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Title: Practices of everyday emancipation : an artists' toolkit
Author: Noronha Feio, Carlos
ISNI:       0000 0004 6349 5151
Awarding Body: Royal College of Art
Current Institution: Royal College of Art
Date of Award: 2017
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Through practice-based research, I propose to reflect critically on my practicethrough a dialogue with the work of other artists and theorists that include Michel Foucault, Giorgio Agamben, Gilles Deleuze, Theaster Gates, Marine Hugonnier, and Claire Fontaine. I explore the possibility of self and collective emancipation from sedimented socio-historical and political violence. The forms of violence that concern me are those produced by legacies of war,colonialism, economic ideologies and religious practices. As an integral part of the methodology, I have selected examples of modern and contemporary artworks considered as being engaged with art's social significance. Through a dialogue with these artworks, I draw out significant pressures and develop a toolkit of concepts: dispositif-of-dissent,able-agent, and universim. The selected examples of artworks suggest potentially disseminable strategies of social, political, critical and ethical value. Socially engaged art has been a constant presence for over a century, the Wanderers in Russia, William Morris in the UK, and Oswald de Andrade in Brazil are great examples of its span. My thesis selects an aspect of current socially engaged practice that argues for a particular conceptual strength and socio-political agency. I assert the idea that small strategic gestures are of far greater critical significance than grand reactionary actions. I also focus on the idea that empowerment and emancipation can only come from an engagement with the structures of power already at play — and the social, political and economic conditions that these have produced. My approach foregrounds the construction of the aforementioned toolkit aiming to contribute to the widening of a field of inquiry, born of already existing practices. These practices produce encounters with others and suggest ways of discovering agency in everyday life and experience in ways that are potentially collective and social in orientation. The artists of interest to my research forge modes of production open to experimentation, and offer critical expressions of being and relating to others. This toolkit, its terms of use and the artworks I create in relation to it, aims to reflect and animate the development of this field of practice. Throughout this thesis I ask: how individuals become socially engaged, and how the strategies employed by these individuals inform the construction of tools of everyday emancipation? I address these questions through the creation of exploratory artworks, the developement of a toolkit of terms and an exposition of practices that pervade this field of production.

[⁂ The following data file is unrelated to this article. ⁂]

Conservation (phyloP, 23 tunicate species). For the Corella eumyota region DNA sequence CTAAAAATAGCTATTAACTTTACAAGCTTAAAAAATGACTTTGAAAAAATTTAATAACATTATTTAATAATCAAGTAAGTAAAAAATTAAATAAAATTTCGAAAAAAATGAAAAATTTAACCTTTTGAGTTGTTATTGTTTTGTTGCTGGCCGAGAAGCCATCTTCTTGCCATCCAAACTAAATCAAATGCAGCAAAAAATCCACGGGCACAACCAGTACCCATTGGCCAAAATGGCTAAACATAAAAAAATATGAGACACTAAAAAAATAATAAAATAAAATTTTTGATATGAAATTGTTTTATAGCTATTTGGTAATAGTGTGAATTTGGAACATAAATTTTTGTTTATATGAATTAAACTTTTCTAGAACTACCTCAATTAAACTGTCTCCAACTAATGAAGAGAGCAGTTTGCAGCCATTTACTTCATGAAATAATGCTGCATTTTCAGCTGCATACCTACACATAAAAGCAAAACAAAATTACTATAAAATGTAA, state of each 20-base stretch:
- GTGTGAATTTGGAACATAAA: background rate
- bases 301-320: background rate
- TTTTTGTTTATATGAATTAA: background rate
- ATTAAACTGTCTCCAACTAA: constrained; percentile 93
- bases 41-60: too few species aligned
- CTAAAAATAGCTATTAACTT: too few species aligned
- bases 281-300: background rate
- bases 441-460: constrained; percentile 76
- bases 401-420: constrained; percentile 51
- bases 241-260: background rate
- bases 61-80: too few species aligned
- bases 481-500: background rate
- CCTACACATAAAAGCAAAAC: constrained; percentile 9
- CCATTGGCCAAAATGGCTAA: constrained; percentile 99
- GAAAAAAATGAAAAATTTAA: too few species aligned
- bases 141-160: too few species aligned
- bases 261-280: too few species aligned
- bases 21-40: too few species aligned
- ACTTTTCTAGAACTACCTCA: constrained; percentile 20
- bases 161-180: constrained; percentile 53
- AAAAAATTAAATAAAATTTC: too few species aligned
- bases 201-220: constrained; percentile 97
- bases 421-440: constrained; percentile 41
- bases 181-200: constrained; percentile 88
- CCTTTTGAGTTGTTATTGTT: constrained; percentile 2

Supervisor: Not available Sponsor: Fundação para a Ciência e a Tecnologia, Portugal
Qualification Name: Thesis (Ph.D.) Qualification Level: Doctoral
EThOS ID:  DOI: Not available
Keywords: W190 Fine Art not elsewhere classified